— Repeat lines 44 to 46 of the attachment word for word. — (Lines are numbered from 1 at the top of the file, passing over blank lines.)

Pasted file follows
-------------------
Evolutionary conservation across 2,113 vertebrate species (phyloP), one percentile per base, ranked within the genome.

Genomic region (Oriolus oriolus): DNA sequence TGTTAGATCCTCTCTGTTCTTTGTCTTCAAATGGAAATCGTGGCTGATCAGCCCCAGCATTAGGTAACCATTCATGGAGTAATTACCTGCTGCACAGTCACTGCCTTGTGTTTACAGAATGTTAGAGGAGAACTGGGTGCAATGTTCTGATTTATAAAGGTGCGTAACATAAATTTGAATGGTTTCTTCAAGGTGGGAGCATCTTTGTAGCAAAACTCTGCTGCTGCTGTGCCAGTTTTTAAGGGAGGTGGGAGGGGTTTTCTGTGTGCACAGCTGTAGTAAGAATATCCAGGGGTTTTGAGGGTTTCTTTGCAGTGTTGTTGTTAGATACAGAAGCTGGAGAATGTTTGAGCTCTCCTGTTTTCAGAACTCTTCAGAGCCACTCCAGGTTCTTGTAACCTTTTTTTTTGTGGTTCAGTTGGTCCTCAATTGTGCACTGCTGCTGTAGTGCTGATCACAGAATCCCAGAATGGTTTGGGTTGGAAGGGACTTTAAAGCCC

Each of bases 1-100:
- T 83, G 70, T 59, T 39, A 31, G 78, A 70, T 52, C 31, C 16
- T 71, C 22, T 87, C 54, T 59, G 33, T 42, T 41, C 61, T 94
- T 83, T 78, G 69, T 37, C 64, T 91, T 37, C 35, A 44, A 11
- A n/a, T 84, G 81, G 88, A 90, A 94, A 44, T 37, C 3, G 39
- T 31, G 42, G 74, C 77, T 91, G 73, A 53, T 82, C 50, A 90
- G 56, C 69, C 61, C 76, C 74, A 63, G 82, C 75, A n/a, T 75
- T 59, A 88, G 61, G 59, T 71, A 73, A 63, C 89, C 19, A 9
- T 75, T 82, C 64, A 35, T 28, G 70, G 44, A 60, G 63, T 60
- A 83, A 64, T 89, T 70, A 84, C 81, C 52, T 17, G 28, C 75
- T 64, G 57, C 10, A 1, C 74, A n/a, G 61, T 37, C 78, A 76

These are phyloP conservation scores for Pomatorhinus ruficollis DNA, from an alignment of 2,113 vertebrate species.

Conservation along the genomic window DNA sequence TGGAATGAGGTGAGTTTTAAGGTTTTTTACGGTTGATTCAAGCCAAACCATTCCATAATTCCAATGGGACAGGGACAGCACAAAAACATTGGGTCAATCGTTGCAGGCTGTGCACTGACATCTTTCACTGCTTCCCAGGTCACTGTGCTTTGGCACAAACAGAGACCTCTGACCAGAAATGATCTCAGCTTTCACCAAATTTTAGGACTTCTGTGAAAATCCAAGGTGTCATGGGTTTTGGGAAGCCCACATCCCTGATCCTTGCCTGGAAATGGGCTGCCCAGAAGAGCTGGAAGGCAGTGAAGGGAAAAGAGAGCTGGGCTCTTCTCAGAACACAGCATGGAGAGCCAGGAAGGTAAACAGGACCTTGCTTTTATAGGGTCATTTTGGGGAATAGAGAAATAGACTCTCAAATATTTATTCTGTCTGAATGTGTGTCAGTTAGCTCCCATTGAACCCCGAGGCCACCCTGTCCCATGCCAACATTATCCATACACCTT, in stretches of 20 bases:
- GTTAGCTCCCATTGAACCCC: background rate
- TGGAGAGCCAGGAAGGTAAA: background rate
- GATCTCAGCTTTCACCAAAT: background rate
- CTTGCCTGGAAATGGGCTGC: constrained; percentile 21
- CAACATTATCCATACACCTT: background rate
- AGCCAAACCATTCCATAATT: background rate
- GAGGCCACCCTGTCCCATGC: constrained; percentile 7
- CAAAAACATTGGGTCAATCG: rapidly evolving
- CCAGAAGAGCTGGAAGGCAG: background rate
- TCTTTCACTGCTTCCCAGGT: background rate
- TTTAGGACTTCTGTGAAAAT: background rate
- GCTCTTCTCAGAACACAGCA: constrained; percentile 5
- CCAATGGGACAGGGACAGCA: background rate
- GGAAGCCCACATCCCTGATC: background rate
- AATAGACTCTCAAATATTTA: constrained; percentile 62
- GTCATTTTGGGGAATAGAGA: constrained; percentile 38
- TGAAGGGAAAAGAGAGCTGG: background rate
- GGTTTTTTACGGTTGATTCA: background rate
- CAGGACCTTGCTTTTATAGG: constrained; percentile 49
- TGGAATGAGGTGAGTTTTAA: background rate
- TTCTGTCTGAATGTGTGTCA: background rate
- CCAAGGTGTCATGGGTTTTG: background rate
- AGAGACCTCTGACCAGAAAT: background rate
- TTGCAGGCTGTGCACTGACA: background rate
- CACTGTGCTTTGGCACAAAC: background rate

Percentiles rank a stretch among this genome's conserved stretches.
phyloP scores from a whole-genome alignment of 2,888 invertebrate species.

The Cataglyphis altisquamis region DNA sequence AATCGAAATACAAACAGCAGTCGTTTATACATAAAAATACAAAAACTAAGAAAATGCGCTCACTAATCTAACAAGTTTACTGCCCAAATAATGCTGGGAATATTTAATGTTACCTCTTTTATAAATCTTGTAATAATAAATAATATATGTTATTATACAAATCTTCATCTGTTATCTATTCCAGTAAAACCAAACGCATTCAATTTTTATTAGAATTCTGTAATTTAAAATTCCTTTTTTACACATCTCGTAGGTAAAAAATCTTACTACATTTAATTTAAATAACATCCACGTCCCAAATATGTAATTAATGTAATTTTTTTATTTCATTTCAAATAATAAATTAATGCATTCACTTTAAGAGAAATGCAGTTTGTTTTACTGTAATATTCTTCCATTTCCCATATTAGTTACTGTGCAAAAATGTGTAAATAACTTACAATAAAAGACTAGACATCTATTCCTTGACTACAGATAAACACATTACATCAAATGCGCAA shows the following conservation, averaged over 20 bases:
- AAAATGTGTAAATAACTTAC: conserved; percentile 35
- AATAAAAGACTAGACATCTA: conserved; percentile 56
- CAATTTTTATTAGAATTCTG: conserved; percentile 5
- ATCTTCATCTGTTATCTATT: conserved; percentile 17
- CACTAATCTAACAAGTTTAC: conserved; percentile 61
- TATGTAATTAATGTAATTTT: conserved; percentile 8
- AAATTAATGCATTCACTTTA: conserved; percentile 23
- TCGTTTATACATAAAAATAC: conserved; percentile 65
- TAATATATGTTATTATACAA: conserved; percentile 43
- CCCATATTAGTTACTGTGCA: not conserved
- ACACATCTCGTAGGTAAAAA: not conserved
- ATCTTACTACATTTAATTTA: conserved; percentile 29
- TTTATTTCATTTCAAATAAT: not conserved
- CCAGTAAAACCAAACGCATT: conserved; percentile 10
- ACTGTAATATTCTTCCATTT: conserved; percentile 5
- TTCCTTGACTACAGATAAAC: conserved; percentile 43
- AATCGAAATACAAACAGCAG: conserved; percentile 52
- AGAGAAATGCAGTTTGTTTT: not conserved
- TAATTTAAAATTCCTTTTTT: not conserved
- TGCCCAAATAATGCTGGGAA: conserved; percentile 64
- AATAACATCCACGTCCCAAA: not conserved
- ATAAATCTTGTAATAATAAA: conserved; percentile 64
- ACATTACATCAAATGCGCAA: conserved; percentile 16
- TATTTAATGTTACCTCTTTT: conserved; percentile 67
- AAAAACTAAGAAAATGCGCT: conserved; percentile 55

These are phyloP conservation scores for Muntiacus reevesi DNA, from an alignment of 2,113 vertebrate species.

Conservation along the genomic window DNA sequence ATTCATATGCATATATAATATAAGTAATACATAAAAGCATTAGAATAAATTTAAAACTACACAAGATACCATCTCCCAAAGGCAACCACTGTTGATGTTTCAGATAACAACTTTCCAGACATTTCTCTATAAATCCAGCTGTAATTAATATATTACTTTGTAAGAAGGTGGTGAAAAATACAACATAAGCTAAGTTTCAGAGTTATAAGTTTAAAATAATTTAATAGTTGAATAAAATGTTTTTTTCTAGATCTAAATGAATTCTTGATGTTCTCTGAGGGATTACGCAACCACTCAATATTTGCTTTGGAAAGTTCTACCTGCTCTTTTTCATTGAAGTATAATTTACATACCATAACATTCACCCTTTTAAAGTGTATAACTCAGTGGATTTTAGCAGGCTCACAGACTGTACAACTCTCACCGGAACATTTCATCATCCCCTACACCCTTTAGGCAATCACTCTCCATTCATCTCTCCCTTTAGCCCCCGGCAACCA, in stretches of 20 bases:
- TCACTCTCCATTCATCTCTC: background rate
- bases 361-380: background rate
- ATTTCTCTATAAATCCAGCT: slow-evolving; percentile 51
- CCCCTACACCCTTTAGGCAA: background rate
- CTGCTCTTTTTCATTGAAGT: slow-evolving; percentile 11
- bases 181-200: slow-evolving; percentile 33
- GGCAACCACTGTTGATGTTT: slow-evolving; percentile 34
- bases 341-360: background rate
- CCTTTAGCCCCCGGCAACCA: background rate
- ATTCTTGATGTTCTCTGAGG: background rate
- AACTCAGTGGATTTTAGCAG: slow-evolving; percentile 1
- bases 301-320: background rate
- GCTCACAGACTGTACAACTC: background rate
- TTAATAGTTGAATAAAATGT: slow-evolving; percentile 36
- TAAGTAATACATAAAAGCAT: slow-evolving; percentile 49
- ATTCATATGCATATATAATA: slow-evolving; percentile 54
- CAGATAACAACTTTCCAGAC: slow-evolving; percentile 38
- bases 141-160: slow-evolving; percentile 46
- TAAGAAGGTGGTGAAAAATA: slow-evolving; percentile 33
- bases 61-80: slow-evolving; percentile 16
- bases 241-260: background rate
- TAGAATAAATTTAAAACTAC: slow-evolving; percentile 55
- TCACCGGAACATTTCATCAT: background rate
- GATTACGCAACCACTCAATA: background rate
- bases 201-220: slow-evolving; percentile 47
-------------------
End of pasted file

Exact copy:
- AAAATGTGTAAATAACTTAC: conserved; percentile 35
- AATAAAAGACTAGACATCTA: conserved; percentile 56
- CAATTTTTATTAGAATTCTG: conserved; percentile 5